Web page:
I’ve noticed a trend lately that got me thinking. It is counselors and therapists taking their practices online by becoming coaches. So what happens when a therapist, psychologist or counselor becomes a coach? Suddenly they are no longer confined to working one-on-one in person with clients in their local area. They also no longer have to abide by the same rules and regulations that govern those in-person interactions. But what does it mean for the clients? Are they still getting the same level of care and confidentiality? Are they getting the same or better results? Does reaching a wider audience mean casting a wider net into shallower waters? And what is the difference between counseling/therapy and coaching?
One of the biggest difference between counseling/therapy and coaching is the level of education and credentials required. The coaching industry is relatively unregulated and uncredentialed. However, when a therapist IS your coach, this becomes a moot point. Another difference is the difference in approach. Both therapy and coaching deal with something in the client’s life that they want to change. Therapy approaches this from an internal starting point by looking at what has happened to you in your past. Was there some event that may be the root of the problem that you are experiencing now? For instance, if you struggle with the confidence to stand up in a meeting and share your ideas, a therapist might look at what happened in your past when you tried to share your ideas. Did you have an overbearing father who stopped you before you could get to your point so he could demand that you stop saying ‘um’ and ‘ah’ or ‘like’ or to correct your grammar? Maybe you were told as a child that you talk too much and children should be seen but not heard and you internalized this? Maybe the therapist will have you write a letter to your father as your 8 year old self, or do some visualizations where you ask your younger self to share her ideas. The focus of therapy is to go into your past and heal the wound that is causing the problem in your present. A coach is more likely to be future and solution focused. If you struggle to communicate in meetings then join Toastmasters to get practice speaking in front of a sympathetic group. Try to film yourself practicing at home so you can watch the videos back and critique yourself. But in the end, which of these methods is best for client?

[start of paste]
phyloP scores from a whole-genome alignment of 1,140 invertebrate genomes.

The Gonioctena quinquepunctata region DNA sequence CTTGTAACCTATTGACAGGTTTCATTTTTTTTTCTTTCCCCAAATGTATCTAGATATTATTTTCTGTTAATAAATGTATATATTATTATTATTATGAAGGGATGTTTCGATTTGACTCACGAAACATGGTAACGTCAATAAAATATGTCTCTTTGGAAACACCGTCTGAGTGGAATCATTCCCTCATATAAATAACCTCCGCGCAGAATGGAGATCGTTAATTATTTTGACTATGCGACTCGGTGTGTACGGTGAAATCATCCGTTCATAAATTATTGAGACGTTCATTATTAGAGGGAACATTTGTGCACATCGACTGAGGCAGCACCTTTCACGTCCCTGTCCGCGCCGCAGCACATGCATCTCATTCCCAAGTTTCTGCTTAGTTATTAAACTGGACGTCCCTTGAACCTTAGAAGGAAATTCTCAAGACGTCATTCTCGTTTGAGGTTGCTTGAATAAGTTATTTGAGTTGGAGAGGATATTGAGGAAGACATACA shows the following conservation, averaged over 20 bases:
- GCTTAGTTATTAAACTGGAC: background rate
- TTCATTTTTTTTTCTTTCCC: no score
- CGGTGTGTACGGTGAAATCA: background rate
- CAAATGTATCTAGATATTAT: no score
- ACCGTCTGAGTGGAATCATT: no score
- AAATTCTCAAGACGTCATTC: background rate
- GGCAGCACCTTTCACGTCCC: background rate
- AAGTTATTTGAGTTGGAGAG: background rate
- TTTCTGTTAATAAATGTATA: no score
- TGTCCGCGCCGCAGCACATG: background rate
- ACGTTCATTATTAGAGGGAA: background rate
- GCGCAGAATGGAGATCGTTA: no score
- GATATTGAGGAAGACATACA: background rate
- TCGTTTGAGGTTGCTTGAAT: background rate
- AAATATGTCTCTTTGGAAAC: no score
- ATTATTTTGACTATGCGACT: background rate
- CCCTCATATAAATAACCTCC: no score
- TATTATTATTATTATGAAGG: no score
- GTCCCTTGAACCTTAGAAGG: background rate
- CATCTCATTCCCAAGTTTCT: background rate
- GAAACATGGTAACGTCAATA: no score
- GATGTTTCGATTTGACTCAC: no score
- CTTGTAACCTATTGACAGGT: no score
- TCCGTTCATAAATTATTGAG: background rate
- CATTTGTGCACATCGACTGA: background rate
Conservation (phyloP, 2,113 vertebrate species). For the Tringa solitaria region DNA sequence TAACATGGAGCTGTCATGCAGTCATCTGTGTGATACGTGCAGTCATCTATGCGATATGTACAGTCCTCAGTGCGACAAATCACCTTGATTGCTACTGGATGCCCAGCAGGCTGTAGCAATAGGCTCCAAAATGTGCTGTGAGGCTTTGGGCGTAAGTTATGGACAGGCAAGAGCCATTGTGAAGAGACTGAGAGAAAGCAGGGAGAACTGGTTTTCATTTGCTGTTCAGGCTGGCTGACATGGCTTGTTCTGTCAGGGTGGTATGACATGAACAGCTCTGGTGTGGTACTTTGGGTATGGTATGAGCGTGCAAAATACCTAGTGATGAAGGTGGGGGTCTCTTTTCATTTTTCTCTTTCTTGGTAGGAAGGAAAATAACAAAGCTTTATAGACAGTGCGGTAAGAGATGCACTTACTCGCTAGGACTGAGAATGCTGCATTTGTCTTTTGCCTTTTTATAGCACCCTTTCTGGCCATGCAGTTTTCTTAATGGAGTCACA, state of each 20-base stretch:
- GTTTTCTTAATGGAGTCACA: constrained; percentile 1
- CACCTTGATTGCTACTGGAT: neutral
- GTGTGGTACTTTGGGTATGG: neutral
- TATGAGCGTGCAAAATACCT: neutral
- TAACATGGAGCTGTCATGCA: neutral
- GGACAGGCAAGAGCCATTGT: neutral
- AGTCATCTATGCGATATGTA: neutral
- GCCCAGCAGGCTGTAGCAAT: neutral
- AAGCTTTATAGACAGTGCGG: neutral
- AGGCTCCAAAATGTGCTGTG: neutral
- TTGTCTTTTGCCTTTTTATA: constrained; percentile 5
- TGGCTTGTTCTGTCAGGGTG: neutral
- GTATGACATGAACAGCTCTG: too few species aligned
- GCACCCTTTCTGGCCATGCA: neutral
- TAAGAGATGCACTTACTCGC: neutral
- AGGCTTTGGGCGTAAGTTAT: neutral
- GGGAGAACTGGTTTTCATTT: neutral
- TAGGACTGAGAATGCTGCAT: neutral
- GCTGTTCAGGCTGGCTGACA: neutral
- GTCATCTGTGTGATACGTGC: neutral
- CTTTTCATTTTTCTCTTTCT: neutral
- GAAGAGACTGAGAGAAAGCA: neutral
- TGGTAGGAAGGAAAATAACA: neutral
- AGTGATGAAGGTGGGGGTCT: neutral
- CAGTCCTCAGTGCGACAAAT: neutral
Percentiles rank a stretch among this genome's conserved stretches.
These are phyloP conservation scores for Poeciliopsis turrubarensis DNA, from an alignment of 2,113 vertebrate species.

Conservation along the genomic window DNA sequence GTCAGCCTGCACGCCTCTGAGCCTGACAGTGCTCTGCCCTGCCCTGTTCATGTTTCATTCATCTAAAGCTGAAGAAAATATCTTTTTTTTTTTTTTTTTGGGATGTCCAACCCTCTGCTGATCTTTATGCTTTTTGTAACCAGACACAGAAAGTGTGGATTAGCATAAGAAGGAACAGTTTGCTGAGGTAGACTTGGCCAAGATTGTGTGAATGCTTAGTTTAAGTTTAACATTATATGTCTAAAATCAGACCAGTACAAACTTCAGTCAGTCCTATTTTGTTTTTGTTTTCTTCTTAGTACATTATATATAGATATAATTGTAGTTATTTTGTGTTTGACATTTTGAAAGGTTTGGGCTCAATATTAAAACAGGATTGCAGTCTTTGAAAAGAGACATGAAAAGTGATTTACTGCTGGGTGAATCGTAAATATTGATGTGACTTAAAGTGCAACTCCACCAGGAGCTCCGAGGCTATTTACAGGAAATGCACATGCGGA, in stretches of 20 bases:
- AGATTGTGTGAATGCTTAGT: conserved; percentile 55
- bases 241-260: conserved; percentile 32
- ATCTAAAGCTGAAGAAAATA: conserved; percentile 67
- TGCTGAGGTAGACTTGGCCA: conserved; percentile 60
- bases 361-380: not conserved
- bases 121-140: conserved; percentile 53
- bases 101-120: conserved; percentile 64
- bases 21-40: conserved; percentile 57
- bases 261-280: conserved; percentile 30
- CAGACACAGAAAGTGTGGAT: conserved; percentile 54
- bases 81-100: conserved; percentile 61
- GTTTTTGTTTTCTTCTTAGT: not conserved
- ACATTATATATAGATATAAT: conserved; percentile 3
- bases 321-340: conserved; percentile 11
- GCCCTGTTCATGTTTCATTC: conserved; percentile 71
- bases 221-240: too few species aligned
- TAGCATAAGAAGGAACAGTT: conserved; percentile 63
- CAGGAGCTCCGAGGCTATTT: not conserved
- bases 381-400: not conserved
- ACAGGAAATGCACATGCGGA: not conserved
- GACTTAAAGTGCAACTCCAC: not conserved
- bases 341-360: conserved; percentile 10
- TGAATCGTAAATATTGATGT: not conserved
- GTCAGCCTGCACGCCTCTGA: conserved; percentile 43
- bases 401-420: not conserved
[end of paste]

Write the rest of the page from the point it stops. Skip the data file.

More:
These were some of the questions that crossed my mind as I spoke with Hilary Silver about making the transition from her brick and mortar practice to becoming an online relationship expert and empowerment coach. Hilary still sees clients in-person as a counselor, but expanding her business online has added her both greater breadth and depth to her work.
“My business for 15 years was as a counselor. I started with a brick and mortar practice, helping one person in the privacy of my office, one at a time. About two years ago I started to feel really isolated. I was repeating myself with people. I knew that if everyone could hear what I hear everyday, they wouldn’t feel so alone with what they are struggling with. So many people feel bad about what they are dealing with, but then they feel worse about it because they feel alone. So I felt a passion to figure out a way to get my message out to the masses. So I took my business online. I switched from being a counseling therapist to being a coach so I could serve more people at once. I have actually been surprised at how comfortable people are talking about this kind of thing in the online space. So it’s working and I love it!”
It does seem that in recent years we all have gotten more and more used to sharing more and more of ourselves online. Especially since video chatting and conferencing has become more easily accessible for everyone. We can still get some of the feel of being in person and face to face with another person through technology.
“We want to connect and we don’t want to connect in a shallow way on social media. We want realness. I did a talk a couple of years ago called ‘Transparency is The New Black’ because that is what we are all craving right now, that realness.”
Hilary has built this kind of transparency into her own brand. She shows herself as an expert who knows a lot about relationships and empowerment from all her years of study and work, but she also shows her own journey right along with the rest of us. She also struggles to do the things she knows she should do to maintain her relationships each and every day. “I’m human just like everyone else, and if my husband and I take our eye off the ball for a while we have the same struggles everyone else does.”
One of Hilary’s most powerful tools in helping her coaching clients with both romantic and work or collaborative relationships is to get people to hone in on what they actually want. “A lot of people aren’t clear on what they want so they just go along for the ride and let someone else do the driving, usually their primary love partner. Then they wake up one day and realize that they are at a destination they never really wanted to be at. Or in relationships with colleagues or collaborative partners they may not be speaking up for themselves. So they end up agreeing to do things they don’t want to do or end up in places they don’t want to be. The important thing is really getting clear on what you want and feeling empowered enough to be confident to put it out there and really represent yourself in the world.”